Quantcast Finalizing the Contour Analysis

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Finalizing the Contour Analysis 

After vertical consistency between levels is checked and any necessary adjustments made, the contours can be darkened in. This is usually done using felt-tip markers. High and low height centers are denoted by the letters H and L, respectively.


The most common upper-air pattern consists of alternating troughs and ridges. They form a series of waves which encircle each hemisphere. Occa-sionally, closed lows exist in the troughs and closed highs in the ridges (fig. 8-1-6). The lows are normally poleward and highs equatorward of the basic wind flow. All of these features reflect the vertical extent of features at lower levels, sea level in particular. Note the axes of the systems shown in figure 8-1-7. They are not vertical. As stated earlier, lows or troughs slope upward toward colder air, and highs and ridges slope toward warmer air. To determine the location of the colder and warmer air aloft, we do an isotherm (temperature) analysis for each level.

Figure 8-1-6.—Common upper-air patterns.

Figure 8-1-7.—Slope of surface pressure systems with height. Isotherm Patterns

Isotherm patterns at lower levels usually con-sist of tongues or pockets of warm and cold air that move across the map with reasonable con-tinuity from day to day. There is a correlation between isotherm patterns and contour (isoheight) patterns.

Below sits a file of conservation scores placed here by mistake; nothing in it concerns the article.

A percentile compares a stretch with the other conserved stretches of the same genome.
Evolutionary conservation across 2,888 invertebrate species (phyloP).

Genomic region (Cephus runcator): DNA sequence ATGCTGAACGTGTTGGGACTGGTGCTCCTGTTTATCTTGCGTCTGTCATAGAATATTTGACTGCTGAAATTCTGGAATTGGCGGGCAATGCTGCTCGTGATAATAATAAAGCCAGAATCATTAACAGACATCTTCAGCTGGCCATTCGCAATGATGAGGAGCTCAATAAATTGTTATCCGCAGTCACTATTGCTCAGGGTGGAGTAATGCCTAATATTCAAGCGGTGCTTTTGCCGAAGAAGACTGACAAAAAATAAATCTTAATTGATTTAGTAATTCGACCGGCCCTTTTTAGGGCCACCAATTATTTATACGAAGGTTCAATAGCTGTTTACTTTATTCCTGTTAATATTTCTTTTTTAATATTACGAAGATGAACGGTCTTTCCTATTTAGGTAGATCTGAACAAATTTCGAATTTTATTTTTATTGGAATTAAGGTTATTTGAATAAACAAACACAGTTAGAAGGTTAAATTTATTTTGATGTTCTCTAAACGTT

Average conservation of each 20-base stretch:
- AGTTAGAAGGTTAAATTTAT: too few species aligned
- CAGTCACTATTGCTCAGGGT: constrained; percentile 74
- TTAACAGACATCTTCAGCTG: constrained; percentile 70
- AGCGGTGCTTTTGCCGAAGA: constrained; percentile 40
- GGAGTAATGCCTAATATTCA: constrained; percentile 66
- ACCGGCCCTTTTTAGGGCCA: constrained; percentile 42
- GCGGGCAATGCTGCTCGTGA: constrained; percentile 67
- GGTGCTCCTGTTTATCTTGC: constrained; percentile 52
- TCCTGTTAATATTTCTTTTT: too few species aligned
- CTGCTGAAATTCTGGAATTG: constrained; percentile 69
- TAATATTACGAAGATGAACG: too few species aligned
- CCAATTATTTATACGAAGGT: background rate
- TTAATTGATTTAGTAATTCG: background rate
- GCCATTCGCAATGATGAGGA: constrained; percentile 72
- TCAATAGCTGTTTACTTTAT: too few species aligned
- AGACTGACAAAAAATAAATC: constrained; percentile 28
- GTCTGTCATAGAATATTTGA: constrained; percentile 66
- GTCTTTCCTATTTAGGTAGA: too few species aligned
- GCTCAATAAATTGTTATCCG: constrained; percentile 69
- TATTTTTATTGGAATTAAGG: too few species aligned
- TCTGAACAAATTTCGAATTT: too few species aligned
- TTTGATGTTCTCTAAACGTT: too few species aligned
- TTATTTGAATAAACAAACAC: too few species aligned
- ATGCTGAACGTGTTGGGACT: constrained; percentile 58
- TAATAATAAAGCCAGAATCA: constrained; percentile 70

Dynamically, warm tongues in the troposphere are related to pressure ridges. This relationship is due to the sinking and adiabatic warming of air, created by horizontally converging air at a higher level in the atmosphere. At the same time the air in the troposphere is sinking and warm-ing, the convergence causes the air in the lower stratosphere to rise and cool. Intensifying upper-level ridges or highs are characterized by warming in the troposphere and cooling in the stratosphere. If a ridge builds (intensifies) and attains sufficient amplitude, the northern portion may cut off, forming a separate upper-level high.

Cold tongues are related to pressure troughs in the upper troposphere. This relationship is due to upper-level divergence and the resulting lifting and adiabatic cooling of air in the lower and middle troposphere. An additional consequence of this divergence is the sinking and adiabatic warming of air in the lower stratosphere. Deepen-ing lows tend to be associated with intensifying cold tongues in the troposphere and warm tongues in the stratosphere.

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